And who exactly is the team that represents the United States?  Aussies play for Australia, Swedes play for Sweden, etc., but these days most nations are engaging in some introspection as immigration challenges us all to re-think our national identities (okay, Togo probably won't have that problem any time soon.)  America has an advantage here: we're used to thinking of ourselves as a multi-racial, multi-ethnic society.  We generally welcome the characterization, though we complain about it when jobs get outsourced, when 7-11 corners are full of Central American immigrants looking for work, and when someone on a student visa crashes a plane into our buildings.  But really, no other nation has yet come close to our mix. France had a taste of it in 1998, but the facade of national unity came tumbling down just last year when immigrant youth set fire to cars and buildings in Paris and cities all over France. No more Zidane and Thuram and Lizerazu being held up as Benetton-esque poster boys for France's multi-racial identity.

America will have increasing success in the World Cup because of our dogged determination, based on the belief that the individual, and by extension, the team, can win through sheer force of will, perserverance, and hard work.  Americans can do anything once they put their minds to it, so the thinking goes. Yet superior technology, high-level conditioning, and strategic thinking have not proven sufficient in conflicts overseas.  What then, will it take to win? It will take something Americans have trouble believing in: magic. It will take an individual or an entire team recognizing that hard work can only get one so far — to win in soccer, and in war, requires something of the divine, something outside of ourselves that we can grasp only for a moment. Soccer matches and wars turn on such moments, be they the "Hand of God," or a freak storm in the English Channel. What soccer allows, what soccer is, is the gradual build-up to that kind of moment, as formations are tested, broken, and re-invented, as left backs make improbable runs through the midfield.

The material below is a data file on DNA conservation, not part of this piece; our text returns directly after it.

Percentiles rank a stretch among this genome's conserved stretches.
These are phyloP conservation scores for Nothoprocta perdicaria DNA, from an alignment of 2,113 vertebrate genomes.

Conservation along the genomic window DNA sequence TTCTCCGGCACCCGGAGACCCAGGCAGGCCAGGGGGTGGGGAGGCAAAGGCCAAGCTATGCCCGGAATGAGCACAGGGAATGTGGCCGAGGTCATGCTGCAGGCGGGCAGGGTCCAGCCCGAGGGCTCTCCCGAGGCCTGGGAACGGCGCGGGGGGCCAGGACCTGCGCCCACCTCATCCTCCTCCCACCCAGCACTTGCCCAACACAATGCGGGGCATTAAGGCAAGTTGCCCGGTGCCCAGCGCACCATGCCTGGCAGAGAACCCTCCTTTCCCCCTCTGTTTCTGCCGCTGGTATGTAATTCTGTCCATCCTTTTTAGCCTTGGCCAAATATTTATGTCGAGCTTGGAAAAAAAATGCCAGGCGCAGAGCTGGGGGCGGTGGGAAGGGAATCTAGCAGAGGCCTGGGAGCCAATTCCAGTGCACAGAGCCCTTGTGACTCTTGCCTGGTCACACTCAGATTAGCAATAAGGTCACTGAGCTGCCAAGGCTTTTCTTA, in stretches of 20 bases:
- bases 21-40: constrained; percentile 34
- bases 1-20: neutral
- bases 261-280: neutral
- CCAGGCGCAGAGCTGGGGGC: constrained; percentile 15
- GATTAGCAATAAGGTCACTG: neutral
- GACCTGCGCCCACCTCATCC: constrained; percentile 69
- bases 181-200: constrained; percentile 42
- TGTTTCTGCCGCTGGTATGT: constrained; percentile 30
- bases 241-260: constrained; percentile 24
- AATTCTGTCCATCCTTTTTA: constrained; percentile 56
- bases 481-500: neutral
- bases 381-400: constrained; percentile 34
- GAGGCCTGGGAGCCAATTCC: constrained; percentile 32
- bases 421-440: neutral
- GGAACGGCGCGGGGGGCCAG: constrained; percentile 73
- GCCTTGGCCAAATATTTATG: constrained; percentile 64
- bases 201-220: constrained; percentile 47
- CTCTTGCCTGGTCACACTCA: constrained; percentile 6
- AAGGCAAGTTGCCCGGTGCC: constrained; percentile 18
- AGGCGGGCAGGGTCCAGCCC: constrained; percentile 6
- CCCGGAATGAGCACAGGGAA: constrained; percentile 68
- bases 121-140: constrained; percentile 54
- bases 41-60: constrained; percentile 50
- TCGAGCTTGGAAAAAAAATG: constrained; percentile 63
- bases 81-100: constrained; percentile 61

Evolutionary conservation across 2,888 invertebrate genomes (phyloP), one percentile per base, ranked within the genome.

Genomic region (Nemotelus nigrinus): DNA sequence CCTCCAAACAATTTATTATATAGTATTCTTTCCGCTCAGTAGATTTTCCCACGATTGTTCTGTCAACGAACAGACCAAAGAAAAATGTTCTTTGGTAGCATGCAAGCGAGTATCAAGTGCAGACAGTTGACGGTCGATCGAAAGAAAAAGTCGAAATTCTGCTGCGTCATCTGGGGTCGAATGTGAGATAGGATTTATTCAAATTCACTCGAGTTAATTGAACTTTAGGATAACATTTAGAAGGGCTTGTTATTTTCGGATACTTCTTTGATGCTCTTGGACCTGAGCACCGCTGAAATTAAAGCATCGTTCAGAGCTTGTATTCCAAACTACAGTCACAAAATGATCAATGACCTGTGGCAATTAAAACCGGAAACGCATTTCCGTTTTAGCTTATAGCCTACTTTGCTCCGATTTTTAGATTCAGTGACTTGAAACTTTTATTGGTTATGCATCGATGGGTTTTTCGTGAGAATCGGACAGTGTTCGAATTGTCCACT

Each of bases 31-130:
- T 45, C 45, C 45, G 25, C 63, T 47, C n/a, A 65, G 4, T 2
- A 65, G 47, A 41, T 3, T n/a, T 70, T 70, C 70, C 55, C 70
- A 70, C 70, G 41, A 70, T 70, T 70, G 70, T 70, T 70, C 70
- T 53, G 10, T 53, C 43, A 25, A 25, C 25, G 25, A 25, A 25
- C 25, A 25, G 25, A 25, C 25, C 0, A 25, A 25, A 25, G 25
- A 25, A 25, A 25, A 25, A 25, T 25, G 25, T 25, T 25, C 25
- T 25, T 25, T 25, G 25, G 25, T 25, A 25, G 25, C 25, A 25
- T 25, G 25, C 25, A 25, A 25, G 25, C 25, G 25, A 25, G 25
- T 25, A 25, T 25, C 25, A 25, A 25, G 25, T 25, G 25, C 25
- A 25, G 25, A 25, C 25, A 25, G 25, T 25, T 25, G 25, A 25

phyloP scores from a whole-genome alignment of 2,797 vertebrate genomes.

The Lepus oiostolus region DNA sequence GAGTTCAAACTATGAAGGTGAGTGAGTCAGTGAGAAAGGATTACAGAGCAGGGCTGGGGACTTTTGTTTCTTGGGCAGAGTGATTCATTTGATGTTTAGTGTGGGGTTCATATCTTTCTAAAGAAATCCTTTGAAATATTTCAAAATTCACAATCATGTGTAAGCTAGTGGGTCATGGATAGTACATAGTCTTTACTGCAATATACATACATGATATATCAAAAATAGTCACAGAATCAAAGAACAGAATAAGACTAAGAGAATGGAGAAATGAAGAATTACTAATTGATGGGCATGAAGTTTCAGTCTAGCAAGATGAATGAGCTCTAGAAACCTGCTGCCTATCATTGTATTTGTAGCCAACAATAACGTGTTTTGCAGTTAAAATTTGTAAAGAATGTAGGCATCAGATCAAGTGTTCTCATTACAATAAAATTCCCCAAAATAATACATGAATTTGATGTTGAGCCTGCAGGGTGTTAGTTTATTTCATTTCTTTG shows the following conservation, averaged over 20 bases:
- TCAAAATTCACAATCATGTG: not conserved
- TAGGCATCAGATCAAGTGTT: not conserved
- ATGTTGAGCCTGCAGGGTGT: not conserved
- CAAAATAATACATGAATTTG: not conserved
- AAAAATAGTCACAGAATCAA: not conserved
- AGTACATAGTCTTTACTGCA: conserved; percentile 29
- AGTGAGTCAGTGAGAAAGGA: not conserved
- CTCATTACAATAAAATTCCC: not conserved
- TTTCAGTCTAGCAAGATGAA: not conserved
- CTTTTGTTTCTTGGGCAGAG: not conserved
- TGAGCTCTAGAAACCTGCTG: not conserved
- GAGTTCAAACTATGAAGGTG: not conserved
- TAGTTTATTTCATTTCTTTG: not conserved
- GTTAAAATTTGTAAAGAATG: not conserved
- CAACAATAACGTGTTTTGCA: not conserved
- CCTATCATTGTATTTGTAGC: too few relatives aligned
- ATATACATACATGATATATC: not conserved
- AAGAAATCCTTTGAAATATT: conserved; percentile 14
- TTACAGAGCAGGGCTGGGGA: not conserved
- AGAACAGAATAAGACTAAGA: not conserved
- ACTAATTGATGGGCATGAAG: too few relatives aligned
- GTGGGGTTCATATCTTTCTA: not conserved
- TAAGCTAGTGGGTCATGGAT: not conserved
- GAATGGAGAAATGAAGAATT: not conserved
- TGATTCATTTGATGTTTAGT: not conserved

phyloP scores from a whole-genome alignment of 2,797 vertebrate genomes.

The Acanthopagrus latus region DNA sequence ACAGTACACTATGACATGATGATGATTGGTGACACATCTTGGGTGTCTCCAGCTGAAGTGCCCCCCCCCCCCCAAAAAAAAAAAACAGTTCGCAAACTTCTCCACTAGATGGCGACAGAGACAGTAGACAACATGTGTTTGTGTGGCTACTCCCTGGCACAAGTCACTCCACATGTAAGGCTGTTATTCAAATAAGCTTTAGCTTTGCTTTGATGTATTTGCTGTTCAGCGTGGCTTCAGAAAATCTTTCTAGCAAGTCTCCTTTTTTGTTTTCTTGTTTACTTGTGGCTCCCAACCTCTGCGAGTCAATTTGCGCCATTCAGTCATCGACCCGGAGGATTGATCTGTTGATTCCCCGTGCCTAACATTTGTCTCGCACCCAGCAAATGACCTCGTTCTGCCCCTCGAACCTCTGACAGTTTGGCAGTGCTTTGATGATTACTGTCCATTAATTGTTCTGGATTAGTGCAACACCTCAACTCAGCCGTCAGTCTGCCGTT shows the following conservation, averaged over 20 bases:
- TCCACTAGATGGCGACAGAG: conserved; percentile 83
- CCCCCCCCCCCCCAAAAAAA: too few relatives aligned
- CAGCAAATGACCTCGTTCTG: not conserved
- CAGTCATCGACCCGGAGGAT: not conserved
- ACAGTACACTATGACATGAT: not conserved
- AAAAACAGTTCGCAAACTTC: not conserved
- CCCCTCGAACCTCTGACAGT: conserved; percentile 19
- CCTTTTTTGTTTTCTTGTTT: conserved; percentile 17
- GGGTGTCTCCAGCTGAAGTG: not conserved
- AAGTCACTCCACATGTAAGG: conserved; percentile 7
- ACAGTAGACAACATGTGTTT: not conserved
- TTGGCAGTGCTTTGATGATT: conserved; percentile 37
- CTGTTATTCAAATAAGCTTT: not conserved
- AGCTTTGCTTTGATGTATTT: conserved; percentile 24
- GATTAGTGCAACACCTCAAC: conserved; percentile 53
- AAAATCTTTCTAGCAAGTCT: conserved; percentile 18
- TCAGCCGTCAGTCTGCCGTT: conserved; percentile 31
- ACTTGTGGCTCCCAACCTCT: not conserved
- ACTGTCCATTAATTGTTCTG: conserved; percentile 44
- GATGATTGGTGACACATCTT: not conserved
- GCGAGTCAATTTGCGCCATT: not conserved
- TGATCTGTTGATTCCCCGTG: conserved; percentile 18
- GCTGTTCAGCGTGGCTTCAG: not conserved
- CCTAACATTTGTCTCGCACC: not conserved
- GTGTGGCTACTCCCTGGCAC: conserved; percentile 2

The moment will be easy to recognize.  It will be that goal scored by a combination of passing, creativity, and finishing that approaches the sublime, and it will define U.S. soccer for the next 100 years and have even the Italians applauding us. The United States doesn't have a player, or a team, capable of delivering such moments…yet.  Hopefully by the time we do, more than a handful of us will be watching.